5. lwd

    lwd Ace

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    Given that the British didn't see a tank using the 88 until 1 Dec 1942 and they probably didn't realize that's what it was at the time how soon could they have developed a better tank? The Centurian looks pretty good to me and was fielded a bit over 2 years later.

    As for the US not sure it would have made much difference. The constraints on the Sherman were things like the width of the bridges the engineers used and the decision to go with an aircraft engine for at least the initial power plant of the M4. Being on the same continent might have allowed for a bit heavier tank but as Stalin famously said "Quantity has a quality". The Sherman was close to ideal for the type of war the US waged. The biggest reasonable improvement I can think of would have been a turret that mounted a 90mm gun. At first thought combining that with Jumbo armor would seem to make sense but I suspect the weight would have done bad things to the mobility and reliability.
     
  6. George Patton

    George Patton Canadian Refugee

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    Putting aside the debate on the merits of larger guns such as the 76mm Gun M1 which had been ongoing for some time among various Army leaders, the Ordnance Department did seriously evaluate placing the 90mm Gun M3 on the Sherman. This went so far as to mate the turret of the T26 tank to the hull of an M4. I need to consult my copy of Honeycutt, but if I recall correctly this was not put into production as the 90mm Gun M3 was just entering formal service in mid 1944, and it was projected to have been early 1945 by the time that a 90mm Sherman would enter service in Europe. This was the approximately same time as when the T26 (later to become the M26 Pershing) was expected to enter service in Europe. The 90mm Sherman would have competed for resources with the T26 program, and the T26 was a far superior platform for the 90mm Gun M3 (including improved mobility, ground pressure, ammo storage, lower profile, etc). As a result development of the 90mm Sherman ceased in favor of the T26 program.

    [​IMG]

    Of course, this ignores the M36B1/B2 tank destroyers which were a kludge of a M36 turret (mounting a 90mm Gun M3) and a Sherman M4A3 and M4A2 hulls. This was done in response to a shortage of M36 hulls.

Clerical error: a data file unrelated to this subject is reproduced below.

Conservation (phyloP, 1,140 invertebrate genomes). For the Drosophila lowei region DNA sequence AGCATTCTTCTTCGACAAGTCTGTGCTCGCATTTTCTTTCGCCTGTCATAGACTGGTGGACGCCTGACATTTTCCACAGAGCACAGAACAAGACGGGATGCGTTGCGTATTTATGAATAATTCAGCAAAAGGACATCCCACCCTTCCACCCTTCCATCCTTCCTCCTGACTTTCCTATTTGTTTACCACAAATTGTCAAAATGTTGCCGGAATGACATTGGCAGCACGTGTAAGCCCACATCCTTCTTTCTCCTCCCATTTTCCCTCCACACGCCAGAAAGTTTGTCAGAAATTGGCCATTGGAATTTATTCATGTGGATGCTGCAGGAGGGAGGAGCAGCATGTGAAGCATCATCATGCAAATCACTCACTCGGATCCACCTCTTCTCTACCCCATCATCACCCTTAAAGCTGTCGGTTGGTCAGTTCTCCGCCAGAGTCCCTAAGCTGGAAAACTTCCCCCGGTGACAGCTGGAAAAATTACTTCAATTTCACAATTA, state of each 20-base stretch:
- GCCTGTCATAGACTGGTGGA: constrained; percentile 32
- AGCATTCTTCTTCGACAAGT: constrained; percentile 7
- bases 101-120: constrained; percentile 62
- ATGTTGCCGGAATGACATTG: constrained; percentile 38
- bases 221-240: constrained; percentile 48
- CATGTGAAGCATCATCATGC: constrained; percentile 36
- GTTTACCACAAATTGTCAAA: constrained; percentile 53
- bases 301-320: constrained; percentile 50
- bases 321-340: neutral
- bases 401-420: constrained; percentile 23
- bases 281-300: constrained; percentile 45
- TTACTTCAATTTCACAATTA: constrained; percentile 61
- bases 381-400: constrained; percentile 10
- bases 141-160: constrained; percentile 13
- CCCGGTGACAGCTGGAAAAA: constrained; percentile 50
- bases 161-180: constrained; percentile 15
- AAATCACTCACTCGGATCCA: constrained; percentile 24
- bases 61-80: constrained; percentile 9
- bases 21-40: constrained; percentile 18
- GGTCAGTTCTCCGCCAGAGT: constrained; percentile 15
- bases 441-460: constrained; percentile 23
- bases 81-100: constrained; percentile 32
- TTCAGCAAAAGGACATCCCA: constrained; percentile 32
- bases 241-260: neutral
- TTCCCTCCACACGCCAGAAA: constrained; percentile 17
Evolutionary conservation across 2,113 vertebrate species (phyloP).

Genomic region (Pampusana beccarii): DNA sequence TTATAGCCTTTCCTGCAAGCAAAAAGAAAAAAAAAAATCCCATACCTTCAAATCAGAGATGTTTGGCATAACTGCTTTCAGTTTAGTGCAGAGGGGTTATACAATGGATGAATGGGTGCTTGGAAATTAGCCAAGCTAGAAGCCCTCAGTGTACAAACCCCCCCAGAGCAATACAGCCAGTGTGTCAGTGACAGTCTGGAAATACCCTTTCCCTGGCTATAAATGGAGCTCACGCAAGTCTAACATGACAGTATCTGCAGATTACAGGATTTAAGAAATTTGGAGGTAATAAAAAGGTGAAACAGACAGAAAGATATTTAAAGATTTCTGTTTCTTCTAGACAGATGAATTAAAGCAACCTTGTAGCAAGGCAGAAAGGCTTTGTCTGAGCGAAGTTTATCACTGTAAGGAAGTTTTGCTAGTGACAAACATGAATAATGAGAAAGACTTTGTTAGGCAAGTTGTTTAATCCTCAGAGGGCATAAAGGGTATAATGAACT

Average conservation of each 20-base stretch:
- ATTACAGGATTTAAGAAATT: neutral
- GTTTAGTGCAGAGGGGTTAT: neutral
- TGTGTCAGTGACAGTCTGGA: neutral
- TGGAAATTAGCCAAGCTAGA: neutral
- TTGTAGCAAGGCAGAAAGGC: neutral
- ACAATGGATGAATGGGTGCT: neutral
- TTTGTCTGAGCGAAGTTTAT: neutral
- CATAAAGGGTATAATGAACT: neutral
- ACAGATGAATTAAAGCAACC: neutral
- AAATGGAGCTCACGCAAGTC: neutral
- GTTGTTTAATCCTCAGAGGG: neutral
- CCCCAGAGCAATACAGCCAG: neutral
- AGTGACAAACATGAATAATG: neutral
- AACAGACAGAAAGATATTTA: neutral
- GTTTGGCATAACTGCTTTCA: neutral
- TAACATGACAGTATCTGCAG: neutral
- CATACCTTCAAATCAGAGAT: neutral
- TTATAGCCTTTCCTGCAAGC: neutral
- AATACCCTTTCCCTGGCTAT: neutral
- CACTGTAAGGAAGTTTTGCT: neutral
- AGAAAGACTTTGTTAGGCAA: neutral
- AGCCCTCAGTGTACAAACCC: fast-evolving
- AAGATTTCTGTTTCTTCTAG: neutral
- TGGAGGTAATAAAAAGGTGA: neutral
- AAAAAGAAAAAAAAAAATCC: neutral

7. lwd

    lwd Ace

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    It also turned out that the M26 wasn't fielded on schedule and had some significant issues in regards to reliability and I think mobility as well. Since the turrets were I believe interchangeable it might have proved useful to pursue both courses a bit longer. I read an article a while back that actually suggested McNair getting killed may have adversely affected such programs (usually the opposite is proposed).
     
  8. George Patton

    George Patton Canadian Refugee

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    Yes. I believe the expected deployment date of the T26 was January 1945 but that the first tanks didn't reach the front until mid to late March 1945. The engine was underpowered and the drivetrain was overstressed due to the bulk of the vehicle -- I'm not sure how the Sherman with a T26 turret would have faired in terms of reliability under those circumstances either. I believe both turrets used the same size ring (69"?).

    I would be interested to read that article about McNair.
     
  9. RichTO90

    RichTO90 Well-Known Member

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    It's a pretty complex subject. That photo was actually taken at the Detroit Tank Arsenal sometime after 6 July 1944, probably between 7 and 15 July. It is of the hull of a Medium Tank M4 (105mm) mated to one of the production T26E3 turrets. Note this was not done as an "evaluation", but rather as a practical "demonstration". It was done when BG Joseph Holly, Chief of the AFV&W Section ETOUSA was in the States. He had flown to Washington on 6 July to deliver a personal letter from Eisenhower to Marshall regarding the disturbing findings that had come to light regarding projectile and fusing problems in the 75mm, 76mm, and 90mm guns when encountering the heavy German armor. After delivering the letter, Holly flew to Detroit where this demonstration was made.

    It was never considered as a practical solution and the tank was switched back to its standard 105mm-guise immediately afterwards...the production turret is in the right foreground. The problem was completing T26E3 turret production was not really quicker than hull production, so the combination would not have saved any time.

    BTW, there never really was an "M36 hull"...initial production were conversions utilizing M10 (M36B2) or M10A1 (M36) hulls with the M36 turret.
     
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  10. RichTO90

    RichTO90 Well-Known Member